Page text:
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PWE-014 Anti-TNF withdrawal in IBD Remission: Relapse, Restart and Outcomes
  1. I Parisi,
  2. R Vega,
  3. S McCartney,
  4. S Bloom
  1. Gastroenterology, UCLH, London, UK


Introduction Anti-TNFs are effective agents in inducing and maintaining remission in patients with inflammatory bowel disease (IBD). However, the optimal duration of treatment is still a matter of debate. It has been described that approximately 50% of patients who discontinue biologics while in remission will relapse and this proportion may be increasing with time. Risk factors for relapse have been identified but these do not seem repeatable in all studies1-2. The aim of this study was to capture relapse rates in IBD patients in remission post anti-TNF withdrawal in a real life cohort and to identify predictors of relapse or ‘early’ relapse (≤ 1 year).

Methods All patients who achieved clinical remission (defined as a Harvey-Bradshaw score <5) on anti-TNFs for ≥1 year and discontinued biologics were included in the study. Retrospective data regarding patients’ demographics, medical history and course of disease were retrieved and patients were prospectively followed up post anti-TNF discontinuation. Potential risk factors for relapse as well as all laboratory, endoscopic and imaging data were recorded. Univariate analysis used t-test for parametric and Mann-Whitney for non-parametric continuous variables, while logistic regression was used for multivariate analysis.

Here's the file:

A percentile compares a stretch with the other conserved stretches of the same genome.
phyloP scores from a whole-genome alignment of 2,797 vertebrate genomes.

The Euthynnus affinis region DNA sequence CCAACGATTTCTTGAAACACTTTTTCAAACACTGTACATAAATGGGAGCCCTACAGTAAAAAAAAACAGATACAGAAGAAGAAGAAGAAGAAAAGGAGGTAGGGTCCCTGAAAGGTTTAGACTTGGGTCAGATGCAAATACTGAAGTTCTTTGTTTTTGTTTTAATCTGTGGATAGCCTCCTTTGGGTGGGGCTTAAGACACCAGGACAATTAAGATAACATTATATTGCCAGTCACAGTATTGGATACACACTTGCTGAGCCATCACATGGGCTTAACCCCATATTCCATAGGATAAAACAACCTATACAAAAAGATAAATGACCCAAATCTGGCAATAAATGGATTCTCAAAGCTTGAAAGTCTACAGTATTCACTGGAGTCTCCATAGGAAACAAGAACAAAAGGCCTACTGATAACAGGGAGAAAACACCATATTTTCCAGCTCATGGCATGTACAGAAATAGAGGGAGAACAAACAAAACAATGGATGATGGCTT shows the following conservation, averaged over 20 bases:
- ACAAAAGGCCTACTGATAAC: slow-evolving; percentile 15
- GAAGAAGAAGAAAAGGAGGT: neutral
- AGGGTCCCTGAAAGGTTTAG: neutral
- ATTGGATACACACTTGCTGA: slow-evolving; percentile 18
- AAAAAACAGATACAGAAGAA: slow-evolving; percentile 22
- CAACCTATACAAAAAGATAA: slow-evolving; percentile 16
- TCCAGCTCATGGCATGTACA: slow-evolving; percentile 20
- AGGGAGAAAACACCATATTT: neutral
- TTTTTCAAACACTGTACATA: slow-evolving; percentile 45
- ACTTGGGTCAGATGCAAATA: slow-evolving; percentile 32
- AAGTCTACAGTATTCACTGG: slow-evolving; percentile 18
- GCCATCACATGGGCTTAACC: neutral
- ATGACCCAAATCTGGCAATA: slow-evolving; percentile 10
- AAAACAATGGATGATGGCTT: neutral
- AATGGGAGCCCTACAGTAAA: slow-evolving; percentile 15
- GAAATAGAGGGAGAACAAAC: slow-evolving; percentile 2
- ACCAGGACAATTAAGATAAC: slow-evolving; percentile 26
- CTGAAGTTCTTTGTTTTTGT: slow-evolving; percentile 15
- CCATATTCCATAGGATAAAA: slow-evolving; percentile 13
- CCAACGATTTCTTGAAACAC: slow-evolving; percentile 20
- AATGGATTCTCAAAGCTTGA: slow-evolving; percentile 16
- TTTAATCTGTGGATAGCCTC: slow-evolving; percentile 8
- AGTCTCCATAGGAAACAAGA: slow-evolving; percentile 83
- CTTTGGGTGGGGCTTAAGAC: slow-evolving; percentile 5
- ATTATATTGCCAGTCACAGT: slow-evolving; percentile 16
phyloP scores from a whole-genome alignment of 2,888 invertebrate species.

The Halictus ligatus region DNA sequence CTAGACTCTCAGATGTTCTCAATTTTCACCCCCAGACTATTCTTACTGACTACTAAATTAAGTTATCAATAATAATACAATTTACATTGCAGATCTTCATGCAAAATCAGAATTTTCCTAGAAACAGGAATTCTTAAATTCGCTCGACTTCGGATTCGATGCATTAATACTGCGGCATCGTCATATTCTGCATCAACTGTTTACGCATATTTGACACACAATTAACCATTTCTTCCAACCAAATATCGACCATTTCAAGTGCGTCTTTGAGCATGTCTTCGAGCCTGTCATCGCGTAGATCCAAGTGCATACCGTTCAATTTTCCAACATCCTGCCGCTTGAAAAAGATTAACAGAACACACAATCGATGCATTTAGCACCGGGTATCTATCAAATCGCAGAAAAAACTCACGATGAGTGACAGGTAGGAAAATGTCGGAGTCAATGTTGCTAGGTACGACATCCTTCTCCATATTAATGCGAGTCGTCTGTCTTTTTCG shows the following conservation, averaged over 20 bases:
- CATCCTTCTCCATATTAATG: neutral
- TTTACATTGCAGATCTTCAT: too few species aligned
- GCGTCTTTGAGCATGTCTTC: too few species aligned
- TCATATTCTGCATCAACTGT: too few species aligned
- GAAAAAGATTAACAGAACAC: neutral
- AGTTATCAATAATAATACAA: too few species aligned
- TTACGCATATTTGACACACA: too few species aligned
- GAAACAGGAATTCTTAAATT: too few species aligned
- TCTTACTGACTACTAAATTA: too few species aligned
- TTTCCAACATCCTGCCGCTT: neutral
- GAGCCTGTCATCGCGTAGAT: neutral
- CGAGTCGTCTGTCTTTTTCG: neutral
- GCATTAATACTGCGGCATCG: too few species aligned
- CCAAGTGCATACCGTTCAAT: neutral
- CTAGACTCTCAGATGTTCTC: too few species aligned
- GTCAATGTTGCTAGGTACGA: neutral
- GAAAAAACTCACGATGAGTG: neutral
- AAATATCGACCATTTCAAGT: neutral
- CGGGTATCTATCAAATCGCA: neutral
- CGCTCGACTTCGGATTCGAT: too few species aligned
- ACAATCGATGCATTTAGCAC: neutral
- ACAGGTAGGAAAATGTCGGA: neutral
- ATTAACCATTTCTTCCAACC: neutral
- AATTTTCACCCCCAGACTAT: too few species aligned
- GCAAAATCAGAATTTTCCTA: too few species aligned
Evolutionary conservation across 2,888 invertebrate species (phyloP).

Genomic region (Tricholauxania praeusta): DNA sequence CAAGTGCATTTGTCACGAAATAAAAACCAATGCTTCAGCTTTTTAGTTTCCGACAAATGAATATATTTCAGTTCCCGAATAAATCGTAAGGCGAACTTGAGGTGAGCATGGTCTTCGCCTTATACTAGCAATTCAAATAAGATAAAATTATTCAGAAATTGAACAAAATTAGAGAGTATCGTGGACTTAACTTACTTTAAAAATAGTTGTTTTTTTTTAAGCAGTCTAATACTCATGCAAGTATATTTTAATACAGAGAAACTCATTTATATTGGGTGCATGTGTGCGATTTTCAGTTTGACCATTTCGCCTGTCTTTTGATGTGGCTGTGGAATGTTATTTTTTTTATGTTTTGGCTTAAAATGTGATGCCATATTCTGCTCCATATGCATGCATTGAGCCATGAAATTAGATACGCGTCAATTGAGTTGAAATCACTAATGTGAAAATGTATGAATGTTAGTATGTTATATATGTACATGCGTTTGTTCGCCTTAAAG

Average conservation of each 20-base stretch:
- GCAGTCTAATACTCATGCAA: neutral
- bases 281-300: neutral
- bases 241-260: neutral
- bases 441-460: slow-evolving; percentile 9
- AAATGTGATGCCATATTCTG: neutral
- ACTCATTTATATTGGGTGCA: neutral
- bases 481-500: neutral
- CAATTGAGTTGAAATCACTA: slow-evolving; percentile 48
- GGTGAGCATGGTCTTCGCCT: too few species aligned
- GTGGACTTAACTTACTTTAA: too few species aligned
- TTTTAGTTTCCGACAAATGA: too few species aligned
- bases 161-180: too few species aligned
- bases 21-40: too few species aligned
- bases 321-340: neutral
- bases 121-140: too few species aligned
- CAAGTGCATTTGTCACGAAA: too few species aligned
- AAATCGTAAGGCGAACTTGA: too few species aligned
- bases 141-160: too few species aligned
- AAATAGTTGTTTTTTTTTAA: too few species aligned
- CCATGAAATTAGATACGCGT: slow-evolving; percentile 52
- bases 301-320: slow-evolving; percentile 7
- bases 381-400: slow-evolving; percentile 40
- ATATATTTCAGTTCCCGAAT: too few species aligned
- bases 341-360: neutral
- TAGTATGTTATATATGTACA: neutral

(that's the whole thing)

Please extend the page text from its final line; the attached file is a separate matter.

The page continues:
Results 42 patients discontinued anti-TNFs on clinical remission between 2002–2014. All but two had Crohn’s disease. Mean duration of anti-TNF treatment prior to discontinuation was 3.5±2 years (range 1–11). Follow up period of the study was 36±28 months. Prior to withdrawal 24 patients (57%) had a colonoscopy (confirming endoscopic and histologic remission), 22 (52%) had imaging of their small bowel and 10 (24%) had a faecal calprotectin (FC, mean value 33±21, range 0–70). 28 patients (67%) relapsed post anti-TNF discontinuation, most of them within the first year post withdrawal (n = 16). Out of several factors that were univariately associated with higher rates of relapse (no calprotectin measurement prior withdrawal p = 0.042, younger age at diagnosis p = 0.026, male gender p = 0.023, absence of stricturing/ penetrating disease p = 0.048, concomitant immunomodulators p=NS) only not requesting a calprotectin prior withdrawal predicted higher rates of relapse in multivariate analysis (p = 0.036, OR 8.839, 95% CI 1.159–67.438). 23/28 (82%) re-started anti-TNF on relapse, 90% of whom optimally responded on re-initiation. 24 (60%) patients were in clinical remission at three years post withdrawal.

Conclusion A normal FC in IBD remission can guide decision on stopping anti-TNF therapy. Rates of relapse in our cohort were higher than in published literature but were not associated with worse overall outcomes as majority of patients responded well on drug re-initiation.

References 1 Molander, et al. Inflamm Bowel Dis 2014 Jun;20(6):1021–8.

2 Louis, et al. Gastroenterology 2012;142:63–70.

Disclosure of Interest None Declared

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